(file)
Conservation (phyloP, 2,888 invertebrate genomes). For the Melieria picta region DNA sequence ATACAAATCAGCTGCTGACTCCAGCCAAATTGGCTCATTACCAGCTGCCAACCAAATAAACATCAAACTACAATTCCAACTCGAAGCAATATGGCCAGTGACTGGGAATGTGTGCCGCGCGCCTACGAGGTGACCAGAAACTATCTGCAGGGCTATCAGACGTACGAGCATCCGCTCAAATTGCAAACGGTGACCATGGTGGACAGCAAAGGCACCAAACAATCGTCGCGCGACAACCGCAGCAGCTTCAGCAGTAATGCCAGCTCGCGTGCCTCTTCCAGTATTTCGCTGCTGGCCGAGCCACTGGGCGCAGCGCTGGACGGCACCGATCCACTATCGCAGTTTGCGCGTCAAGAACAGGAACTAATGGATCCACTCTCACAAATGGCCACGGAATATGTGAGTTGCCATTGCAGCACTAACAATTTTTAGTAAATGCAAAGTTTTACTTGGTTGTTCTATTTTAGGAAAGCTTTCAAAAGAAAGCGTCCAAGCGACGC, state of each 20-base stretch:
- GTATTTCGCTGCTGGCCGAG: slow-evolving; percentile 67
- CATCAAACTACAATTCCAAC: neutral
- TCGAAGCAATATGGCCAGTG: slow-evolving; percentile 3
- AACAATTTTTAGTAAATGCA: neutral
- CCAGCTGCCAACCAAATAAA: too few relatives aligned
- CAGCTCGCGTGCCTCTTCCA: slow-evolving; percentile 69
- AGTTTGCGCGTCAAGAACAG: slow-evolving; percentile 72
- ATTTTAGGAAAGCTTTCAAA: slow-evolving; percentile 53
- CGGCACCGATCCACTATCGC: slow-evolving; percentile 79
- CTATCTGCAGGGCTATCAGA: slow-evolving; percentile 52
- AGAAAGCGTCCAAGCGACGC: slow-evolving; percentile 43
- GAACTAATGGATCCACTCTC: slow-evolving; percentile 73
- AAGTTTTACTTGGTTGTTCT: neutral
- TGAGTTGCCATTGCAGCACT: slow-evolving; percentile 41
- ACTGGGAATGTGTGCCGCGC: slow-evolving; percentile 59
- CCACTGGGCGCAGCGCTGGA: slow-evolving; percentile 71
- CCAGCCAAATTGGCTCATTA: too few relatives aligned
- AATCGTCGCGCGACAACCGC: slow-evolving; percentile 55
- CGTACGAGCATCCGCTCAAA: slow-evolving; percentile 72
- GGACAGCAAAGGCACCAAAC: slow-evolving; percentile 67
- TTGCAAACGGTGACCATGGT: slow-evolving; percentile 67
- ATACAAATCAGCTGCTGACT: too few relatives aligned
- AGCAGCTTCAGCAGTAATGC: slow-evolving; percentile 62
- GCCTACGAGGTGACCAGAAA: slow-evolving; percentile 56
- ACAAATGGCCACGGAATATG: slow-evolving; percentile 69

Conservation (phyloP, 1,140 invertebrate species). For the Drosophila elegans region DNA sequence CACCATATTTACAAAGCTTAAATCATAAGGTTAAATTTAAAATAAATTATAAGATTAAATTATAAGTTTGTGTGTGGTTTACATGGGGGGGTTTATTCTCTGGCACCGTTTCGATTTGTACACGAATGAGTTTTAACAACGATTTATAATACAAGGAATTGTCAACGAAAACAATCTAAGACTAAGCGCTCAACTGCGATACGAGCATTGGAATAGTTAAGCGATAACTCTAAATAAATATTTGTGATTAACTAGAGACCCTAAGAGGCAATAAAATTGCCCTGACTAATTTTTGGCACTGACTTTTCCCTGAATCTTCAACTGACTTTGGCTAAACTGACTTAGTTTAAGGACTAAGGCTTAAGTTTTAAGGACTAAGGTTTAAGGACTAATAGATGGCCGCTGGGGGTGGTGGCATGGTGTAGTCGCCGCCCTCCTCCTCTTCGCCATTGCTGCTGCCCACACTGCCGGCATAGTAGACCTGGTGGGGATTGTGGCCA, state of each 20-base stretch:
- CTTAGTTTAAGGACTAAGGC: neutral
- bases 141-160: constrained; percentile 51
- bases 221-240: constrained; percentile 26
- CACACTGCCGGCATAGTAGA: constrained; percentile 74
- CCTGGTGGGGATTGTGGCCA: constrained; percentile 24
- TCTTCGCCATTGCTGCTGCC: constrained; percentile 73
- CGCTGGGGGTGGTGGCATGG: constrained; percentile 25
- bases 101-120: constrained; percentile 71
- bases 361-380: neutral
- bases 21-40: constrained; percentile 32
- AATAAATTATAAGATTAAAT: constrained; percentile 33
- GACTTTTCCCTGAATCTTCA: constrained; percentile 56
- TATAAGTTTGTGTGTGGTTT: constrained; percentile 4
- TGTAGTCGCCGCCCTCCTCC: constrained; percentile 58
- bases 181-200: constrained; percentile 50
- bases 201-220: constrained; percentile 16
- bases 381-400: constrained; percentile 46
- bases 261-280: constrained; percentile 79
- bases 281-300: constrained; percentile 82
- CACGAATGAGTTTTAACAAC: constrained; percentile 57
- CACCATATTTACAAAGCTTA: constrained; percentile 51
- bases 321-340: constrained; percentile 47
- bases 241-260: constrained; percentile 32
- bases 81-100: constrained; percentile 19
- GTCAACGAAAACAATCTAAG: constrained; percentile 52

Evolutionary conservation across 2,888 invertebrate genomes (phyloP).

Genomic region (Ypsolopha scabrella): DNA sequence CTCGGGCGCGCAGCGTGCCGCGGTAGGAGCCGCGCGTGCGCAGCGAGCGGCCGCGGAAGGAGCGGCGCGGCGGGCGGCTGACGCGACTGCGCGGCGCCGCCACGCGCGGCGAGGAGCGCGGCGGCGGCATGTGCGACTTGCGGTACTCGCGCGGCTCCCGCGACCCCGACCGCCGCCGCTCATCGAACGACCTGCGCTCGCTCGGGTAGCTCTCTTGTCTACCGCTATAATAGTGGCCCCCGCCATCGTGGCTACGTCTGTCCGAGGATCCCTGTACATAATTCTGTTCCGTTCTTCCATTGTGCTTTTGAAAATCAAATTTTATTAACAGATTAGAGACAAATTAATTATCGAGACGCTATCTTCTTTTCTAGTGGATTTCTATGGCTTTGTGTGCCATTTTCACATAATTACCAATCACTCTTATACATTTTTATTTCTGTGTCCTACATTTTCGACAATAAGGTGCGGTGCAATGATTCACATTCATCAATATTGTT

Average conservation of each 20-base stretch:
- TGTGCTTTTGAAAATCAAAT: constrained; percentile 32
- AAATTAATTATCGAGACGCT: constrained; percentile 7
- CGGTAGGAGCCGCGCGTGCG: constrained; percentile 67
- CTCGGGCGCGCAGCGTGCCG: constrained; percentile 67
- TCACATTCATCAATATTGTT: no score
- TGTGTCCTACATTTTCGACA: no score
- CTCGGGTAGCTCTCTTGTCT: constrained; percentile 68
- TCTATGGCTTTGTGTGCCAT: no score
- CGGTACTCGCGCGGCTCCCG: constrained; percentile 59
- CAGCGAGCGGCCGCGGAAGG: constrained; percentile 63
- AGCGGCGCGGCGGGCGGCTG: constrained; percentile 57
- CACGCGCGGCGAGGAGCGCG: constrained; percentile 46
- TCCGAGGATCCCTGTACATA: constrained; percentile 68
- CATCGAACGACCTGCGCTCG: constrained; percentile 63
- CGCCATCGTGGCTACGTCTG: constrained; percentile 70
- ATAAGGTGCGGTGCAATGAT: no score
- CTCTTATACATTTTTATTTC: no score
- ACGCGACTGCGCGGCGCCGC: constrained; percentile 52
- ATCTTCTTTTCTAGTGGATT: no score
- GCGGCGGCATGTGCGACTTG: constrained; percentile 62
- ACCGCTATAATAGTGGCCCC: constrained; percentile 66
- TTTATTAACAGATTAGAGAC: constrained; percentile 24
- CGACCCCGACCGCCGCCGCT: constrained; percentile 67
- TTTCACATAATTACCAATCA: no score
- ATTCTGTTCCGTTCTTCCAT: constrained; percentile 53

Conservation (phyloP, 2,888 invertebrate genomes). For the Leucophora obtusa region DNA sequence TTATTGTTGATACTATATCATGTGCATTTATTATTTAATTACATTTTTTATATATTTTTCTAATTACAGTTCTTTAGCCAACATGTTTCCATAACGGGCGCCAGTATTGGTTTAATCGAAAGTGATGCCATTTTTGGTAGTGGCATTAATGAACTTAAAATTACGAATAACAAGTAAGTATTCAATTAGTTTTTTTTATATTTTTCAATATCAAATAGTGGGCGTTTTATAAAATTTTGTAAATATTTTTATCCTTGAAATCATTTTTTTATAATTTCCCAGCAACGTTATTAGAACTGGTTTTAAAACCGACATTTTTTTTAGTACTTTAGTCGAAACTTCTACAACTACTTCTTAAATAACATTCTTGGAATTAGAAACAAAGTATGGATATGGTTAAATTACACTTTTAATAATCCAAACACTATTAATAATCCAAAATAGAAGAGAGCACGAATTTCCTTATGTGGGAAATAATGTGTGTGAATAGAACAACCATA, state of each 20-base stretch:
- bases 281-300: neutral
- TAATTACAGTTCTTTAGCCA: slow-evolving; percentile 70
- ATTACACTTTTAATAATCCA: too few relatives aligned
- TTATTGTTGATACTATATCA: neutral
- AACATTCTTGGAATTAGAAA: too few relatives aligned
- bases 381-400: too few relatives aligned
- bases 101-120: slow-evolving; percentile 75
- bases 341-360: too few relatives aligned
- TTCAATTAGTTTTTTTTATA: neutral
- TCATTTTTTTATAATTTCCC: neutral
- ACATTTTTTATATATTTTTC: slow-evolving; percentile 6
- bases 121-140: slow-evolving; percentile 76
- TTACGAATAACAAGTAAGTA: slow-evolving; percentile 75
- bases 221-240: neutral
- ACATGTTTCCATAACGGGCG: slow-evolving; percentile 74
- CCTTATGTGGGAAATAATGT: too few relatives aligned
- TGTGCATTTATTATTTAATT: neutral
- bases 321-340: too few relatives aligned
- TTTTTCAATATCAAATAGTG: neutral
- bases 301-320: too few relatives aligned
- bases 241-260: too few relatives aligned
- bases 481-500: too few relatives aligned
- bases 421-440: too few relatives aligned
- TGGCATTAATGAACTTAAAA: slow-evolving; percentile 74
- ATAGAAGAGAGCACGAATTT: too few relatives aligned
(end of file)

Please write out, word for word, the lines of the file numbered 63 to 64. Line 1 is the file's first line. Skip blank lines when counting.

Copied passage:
- TCTATGGCTTTGTGTGCCAT: no score
- CGGTACTCGCGCGGCTCCCG: constrained; percentile 59